Miklós Rózsa (18 April 1907 – 27 July 1995) was a Hungarian-American composer trained in Germany (1925–1931) and active in France (1931–1935), the United Kingdom (1935–1940) and the United States (1940–1995), with extensive sojourns in Italy from 1953 onward. Best known for his nearly one hundred film scores, he nevertheless maintained a steadfast allegiance to absolute concert music throughout what he called his “double life”.
Rózsa achieved early success in Europe with his orchestral Theme, Variations, and Finale (Op. 13) of 1933, and became prominent in the film industry from such early scores as The Four Feathers (1939) and The Thief of Bagdad (1940). The latter project brought him to America when production was transferred from wartime Britain, and Rózsa remained in the United States, becoming an American citizen in 1946.
His notable Hollywood career earned him considerable fame, earning 17 Oscar nominations including three successes for Spellbound (1945), A Double Life (1947), and Ben-Hur (1959), while his concert works were championed by such major artists as Jascha Heifetz, Gregor Piatigorsky, and János Starker. (wikipedia)
In the 1970s, Miklós Rózsa recorded three compilation albums of his film music with the Royal Philharmonic Orchestra for Polydor Records, including a mix of his well-known classics with a few slightly more obscure works. Despite being very popular at the time, for some reason the recordings have never made their way onto CD, which is a great shame. This new CD from Intrada is a spiritual successor to that series, featuring music from five of the composer’s scores, including one suite that was specifically prepared for a fourth volume of the series which never materialised.
Intrada has made several outstanding re-recordings of Rózsa’s music in the past – I love in particular their Ivanhoe and Julius Caesar recordings conducted by Bruce Broughton. This album is performed by the Royal Scottish National Orchestra – used by Varèse Sarabande for many film music re-recordings in the 1990s and early 2000s – conducted by Allan Wilson. The album opens with a suite from the 1954 romantic adventure Valley of the Kings, which is exotic and exciting and very much a product of film music’s Golden Age. The suite only lasts for five minutes but finds time to move with pace from the dashing main theme through to its romantic conclusion. It’s only a little flavour of the score, but it’s a very fine way to start the album.
The main event follows next – seven tracks from The Man in Half Moon Street, which take up almost half of the album. The 1945 film is little-remembered today; it is about a man who has prolonged his life – and preserved his youthful appearance – by having a surgeon transplant organs to him from medical students every decade. Unfortunately, with the surgeon now ageing rapidly himself, the man (played by Nils Asther) needs to find another one willing to undertake the procedure for him. Rózsa worked on the film shortly before one of his best-known works, Double Indemnity, and the music is identifiably from that period in his career – tense and atmospheric, at times tortured and always complex, it is a compelling musical portrait of both love and anguish. The swirling main theme is hypnotic; and in stark contrast is the ravishing love theme (I particularly love the solo piano arrangement, played beautifully by Mike Lang). There’s an opulent waltz too but perhaps most impressive of all is the almost overpowering drama of “Transformation”.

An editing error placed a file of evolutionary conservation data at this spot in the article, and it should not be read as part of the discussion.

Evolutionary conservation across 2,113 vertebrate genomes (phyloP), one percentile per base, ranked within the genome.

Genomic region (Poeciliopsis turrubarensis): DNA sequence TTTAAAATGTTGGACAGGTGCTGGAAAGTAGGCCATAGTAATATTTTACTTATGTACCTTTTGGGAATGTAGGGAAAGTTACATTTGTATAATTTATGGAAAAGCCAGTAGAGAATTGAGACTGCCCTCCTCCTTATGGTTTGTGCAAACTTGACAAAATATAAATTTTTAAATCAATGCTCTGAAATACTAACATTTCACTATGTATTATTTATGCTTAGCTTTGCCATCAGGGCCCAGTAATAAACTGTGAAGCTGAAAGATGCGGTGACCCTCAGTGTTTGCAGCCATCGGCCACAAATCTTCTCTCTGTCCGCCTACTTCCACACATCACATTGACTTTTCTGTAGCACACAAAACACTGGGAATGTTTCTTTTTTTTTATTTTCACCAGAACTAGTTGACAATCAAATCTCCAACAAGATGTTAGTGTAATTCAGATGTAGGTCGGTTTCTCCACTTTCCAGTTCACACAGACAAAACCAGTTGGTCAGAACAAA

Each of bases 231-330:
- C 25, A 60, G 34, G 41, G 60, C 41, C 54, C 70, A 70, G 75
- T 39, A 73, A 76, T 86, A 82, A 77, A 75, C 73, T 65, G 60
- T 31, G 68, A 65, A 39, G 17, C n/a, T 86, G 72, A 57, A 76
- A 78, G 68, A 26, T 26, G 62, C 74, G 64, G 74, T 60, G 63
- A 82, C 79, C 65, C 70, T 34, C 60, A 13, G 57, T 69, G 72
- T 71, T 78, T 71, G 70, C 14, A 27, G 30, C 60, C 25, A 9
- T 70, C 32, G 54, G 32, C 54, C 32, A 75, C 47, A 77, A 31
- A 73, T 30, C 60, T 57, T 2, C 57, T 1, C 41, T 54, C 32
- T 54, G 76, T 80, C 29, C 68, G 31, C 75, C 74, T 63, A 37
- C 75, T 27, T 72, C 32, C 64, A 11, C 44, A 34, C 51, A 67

The long-forgotten 1942 jungle adventure Jacaré is represented by its “Prelude”, a colourful theme of pace and passion. Perhaps my favourite music on the album is the fabulous eleven-minute suite from The Strange Love of Martha Ivers, a 1946 film noir starring Barbara Stanwyck, married to but not in love with Kirk Douglas (in his first ever role). The music is vintage Rózsa in every way – bold and dramatic of course and featuring one of his best love themes, a sumptuous melody blessed with a beautiful passage for solo violin, completely stunning. The composer is rightly lauded for his spectacular action/adventure themes and his game-changing dark dramatic scores of the 1940s (of which this is one) but perhaps isn’t given quite the attention he deserves for his exquisite love themes, several of which are quite heart-wrenchingly beautiful.
The album ends as it began, with a suite from an action/adventure, this time the Humphrey Bogart picture Sahara, a WWII movie set in Libya and released while the war was still raging (in 1943). The flavoursome music, including a kind of patriotic orchestral hymn alongside some pulse-pounding action music, is a thrilling way to round off proceedings. Intrada’s album is a spectacular overview of, mostly, some lesser-known music by one of the greatest of all film composers. Stirring and emotional as well as brilliantly clever, Miklós Rózsa’s music is always so entertaining and works beautifully well in this kind of suites-and-themes form, allowing well-rounded glimpses into five of his scores that are completely musically satisfying in themselves. The performance from the RSNO is very fine, the recording by Phil Rowlands and production by Kevin Kaska to be commended. Frank K. DeWald’s liner notes are authoritative and informative. This is a brilliant album. (James Southall)
Royal Scottish National Orchestra conducted by Allan Wilson
Mike Lang (piano on 05.)
Valley Of The Kings (1954):
01. Overture 4.56
The Man In Half Moon Street (1945):
02. Prelude And Ghostly Prologue 3.27
03. Laboratory 4.22
04. Transition I And Body Is Found 2.51
05. Waltz 2.21
06. Love Theme 3.02
07. Transformation 3.17
08. Finale 2.17
09. Prelude 3.05
The Strange Love Of Martha Ivers (1946):
10. Prelude / Love Part 1 / Love Part 2 10.44
11. Suite 7.21
Miklós Rózsa (18 April 1907 – 27 July 1995)